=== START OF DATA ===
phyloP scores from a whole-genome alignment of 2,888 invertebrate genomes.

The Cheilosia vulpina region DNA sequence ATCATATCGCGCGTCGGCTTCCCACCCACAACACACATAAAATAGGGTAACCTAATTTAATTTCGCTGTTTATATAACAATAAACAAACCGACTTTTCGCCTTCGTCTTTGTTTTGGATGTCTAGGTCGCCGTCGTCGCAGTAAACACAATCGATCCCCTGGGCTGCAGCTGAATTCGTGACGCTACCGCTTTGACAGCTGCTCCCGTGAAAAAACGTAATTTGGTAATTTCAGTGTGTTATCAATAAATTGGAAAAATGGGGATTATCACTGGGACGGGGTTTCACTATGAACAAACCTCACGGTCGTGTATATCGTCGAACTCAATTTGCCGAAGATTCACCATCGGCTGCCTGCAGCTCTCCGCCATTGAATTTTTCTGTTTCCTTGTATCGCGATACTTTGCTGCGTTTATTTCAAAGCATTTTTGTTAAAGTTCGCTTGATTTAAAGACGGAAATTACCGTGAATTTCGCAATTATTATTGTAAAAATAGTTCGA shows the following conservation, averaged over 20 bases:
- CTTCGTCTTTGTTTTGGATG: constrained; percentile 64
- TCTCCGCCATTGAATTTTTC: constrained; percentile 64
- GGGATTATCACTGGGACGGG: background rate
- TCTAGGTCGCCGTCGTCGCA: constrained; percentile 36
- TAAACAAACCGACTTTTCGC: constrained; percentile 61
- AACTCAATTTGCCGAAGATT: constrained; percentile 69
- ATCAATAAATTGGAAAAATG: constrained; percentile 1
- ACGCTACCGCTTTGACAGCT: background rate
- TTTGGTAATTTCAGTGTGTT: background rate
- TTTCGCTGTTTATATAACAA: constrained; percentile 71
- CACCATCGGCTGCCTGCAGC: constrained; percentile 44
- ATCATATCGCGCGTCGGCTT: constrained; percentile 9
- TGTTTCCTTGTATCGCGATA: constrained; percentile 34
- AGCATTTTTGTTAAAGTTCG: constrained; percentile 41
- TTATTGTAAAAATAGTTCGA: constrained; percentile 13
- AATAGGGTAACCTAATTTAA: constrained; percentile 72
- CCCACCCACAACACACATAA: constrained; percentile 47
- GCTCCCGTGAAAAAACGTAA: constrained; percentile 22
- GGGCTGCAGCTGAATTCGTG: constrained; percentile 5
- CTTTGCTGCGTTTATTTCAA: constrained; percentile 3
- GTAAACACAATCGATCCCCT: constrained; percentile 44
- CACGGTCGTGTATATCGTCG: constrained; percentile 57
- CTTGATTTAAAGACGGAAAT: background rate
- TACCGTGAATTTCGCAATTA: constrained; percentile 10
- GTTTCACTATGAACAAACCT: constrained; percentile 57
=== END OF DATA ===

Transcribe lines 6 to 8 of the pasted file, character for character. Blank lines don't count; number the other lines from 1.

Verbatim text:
- TCTAGGTCGCCGTCGTCGCA: constrained; percentile 36
- TAAACAAACCGACTTTTCGC: constrained; percentile 61
- AACTCAATTTGCCGAAGATT: constrained; percentile 69